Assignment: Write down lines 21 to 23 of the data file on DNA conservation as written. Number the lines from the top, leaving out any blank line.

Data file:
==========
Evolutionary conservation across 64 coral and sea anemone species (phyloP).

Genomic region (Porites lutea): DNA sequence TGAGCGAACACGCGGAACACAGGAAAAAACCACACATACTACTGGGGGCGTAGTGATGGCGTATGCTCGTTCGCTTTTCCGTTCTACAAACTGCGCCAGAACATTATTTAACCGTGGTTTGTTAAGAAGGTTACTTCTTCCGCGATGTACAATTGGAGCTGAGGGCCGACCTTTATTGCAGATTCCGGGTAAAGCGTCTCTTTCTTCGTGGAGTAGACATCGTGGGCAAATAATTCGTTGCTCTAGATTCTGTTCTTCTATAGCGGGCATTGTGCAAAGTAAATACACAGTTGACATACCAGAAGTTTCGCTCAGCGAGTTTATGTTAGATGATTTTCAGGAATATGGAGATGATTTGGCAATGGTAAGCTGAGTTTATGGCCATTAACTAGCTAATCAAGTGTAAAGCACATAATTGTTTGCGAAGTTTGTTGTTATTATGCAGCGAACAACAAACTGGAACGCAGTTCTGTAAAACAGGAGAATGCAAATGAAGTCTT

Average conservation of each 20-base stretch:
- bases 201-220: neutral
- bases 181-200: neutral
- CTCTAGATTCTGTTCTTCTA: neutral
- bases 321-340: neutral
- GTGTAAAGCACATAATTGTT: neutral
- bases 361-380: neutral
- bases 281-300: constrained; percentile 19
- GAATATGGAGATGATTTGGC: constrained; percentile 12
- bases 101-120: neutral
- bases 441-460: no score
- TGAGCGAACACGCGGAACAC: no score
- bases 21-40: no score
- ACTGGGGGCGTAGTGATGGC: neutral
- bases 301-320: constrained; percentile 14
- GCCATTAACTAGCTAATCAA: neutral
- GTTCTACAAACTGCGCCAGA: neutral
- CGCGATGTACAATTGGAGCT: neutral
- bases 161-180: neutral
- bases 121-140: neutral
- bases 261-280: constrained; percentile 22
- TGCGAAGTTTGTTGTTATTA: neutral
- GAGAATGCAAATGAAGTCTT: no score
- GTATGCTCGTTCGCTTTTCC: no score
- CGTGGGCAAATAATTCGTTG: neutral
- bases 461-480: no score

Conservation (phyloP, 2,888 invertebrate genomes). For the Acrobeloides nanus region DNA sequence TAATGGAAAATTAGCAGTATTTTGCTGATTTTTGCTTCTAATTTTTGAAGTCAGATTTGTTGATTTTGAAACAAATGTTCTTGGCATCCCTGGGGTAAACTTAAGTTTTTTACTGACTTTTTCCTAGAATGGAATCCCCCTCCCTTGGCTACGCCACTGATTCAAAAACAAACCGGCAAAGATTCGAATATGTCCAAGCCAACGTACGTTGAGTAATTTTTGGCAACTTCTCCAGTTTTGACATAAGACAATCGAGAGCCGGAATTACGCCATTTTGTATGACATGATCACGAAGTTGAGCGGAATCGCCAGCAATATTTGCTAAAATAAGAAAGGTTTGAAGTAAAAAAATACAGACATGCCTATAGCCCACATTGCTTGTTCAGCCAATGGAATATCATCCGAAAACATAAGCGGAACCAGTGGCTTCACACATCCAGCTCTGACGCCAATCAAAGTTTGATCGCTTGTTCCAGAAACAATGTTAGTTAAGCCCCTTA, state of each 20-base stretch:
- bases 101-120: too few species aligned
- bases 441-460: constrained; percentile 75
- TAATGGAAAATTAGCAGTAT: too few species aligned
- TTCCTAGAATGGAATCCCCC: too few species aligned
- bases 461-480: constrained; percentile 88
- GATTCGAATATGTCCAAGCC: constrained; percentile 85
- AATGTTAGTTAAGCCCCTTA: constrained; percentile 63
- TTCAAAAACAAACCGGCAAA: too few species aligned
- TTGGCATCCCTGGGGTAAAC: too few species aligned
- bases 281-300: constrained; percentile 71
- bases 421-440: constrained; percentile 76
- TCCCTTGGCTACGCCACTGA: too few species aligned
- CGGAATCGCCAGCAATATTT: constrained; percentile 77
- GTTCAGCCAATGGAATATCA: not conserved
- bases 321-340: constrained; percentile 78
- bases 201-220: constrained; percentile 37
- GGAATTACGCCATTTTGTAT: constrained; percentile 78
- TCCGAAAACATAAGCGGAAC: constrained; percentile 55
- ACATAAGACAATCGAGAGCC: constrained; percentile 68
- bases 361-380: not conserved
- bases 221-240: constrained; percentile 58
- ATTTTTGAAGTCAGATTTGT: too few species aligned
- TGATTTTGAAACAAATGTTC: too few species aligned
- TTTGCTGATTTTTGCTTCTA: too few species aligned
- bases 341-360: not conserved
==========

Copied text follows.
- bases 161-180: neutral
- bases 121-140: neutral
- bases 261-280: constrained; percentile 22